Xanomeline is a potent agonist that is functionally selective for muscarinic M1 receptors. We have shown previously that a significant fraction of xanomeline binding to membranes of Chinese hamster ovary (CHO) cells expressing the M1 receptors occurs in a wash-resistant manner and speculated that this persistent binding likely does not take place at the primary binding site on the receptor. In the present work we investigated in depth the pharmacological characteristics of this unique mode of xanomeline binding and the effects of this binding on the interaction of classical competitive ligands with the receptor in CHO cells that express the M1 muscarinic receptor. Onset of persistent binding of xanomeline to the M1 muscarinic receptor was fast and was only slightly hindered by atropine. Its dissociation was extremely slow, with a half-life of over 30 h. Although persistently bound xanomeline strongly inhibited binding of the classical antagonist N-methylscopolamine (NMS) to the receptor, there are multiple indications that this is not the result of competition at the same binding domain. Namely, wash-resistant binding of xanomeline only slightly slowed the rate of NMS association, but enhanced the rate of NMS dissociation. Moreover, preincubation with xanomeline followed by extensive washing brought about an apparent decrease in the number of NMS binding sites. Our findings are best interpreted in terms of allosteric interactions between xanomeline-persistent binding to the M1 muscarinic receptor and competitive ligands bound to the classical receptor binding site.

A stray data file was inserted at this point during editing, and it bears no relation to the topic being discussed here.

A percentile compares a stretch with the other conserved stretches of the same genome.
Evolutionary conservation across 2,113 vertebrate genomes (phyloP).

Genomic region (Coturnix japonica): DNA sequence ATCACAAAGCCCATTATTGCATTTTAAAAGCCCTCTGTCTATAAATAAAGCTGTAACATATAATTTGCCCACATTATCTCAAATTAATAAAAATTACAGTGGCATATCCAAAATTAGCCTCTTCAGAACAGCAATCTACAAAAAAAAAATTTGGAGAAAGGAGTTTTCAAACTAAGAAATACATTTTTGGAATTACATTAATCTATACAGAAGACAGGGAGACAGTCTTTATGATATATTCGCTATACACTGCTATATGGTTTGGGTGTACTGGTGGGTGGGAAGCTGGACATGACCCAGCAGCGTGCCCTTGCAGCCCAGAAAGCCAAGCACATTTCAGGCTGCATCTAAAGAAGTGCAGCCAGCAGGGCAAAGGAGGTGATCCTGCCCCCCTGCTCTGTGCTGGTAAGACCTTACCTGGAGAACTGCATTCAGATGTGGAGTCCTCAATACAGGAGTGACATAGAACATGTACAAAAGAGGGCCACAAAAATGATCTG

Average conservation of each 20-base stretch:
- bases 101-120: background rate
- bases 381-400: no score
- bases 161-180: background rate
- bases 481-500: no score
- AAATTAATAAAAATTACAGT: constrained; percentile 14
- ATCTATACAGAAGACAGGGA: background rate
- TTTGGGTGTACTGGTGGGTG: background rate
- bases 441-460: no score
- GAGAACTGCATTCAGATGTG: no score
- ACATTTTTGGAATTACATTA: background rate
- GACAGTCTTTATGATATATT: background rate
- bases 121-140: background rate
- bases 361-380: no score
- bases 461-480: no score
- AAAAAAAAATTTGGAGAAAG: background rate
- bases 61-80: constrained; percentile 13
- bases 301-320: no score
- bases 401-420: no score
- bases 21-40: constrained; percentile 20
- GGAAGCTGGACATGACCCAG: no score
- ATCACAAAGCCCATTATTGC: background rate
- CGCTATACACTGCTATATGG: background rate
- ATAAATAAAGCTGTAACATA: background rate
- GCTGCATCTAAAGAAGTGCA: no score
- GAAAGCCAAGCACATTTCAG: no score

|Original language||English (US)|
|Number of pages||9|
|Journal||Journal of Pharmacology and Experimental Therapeutics|
|State||Published - 2002|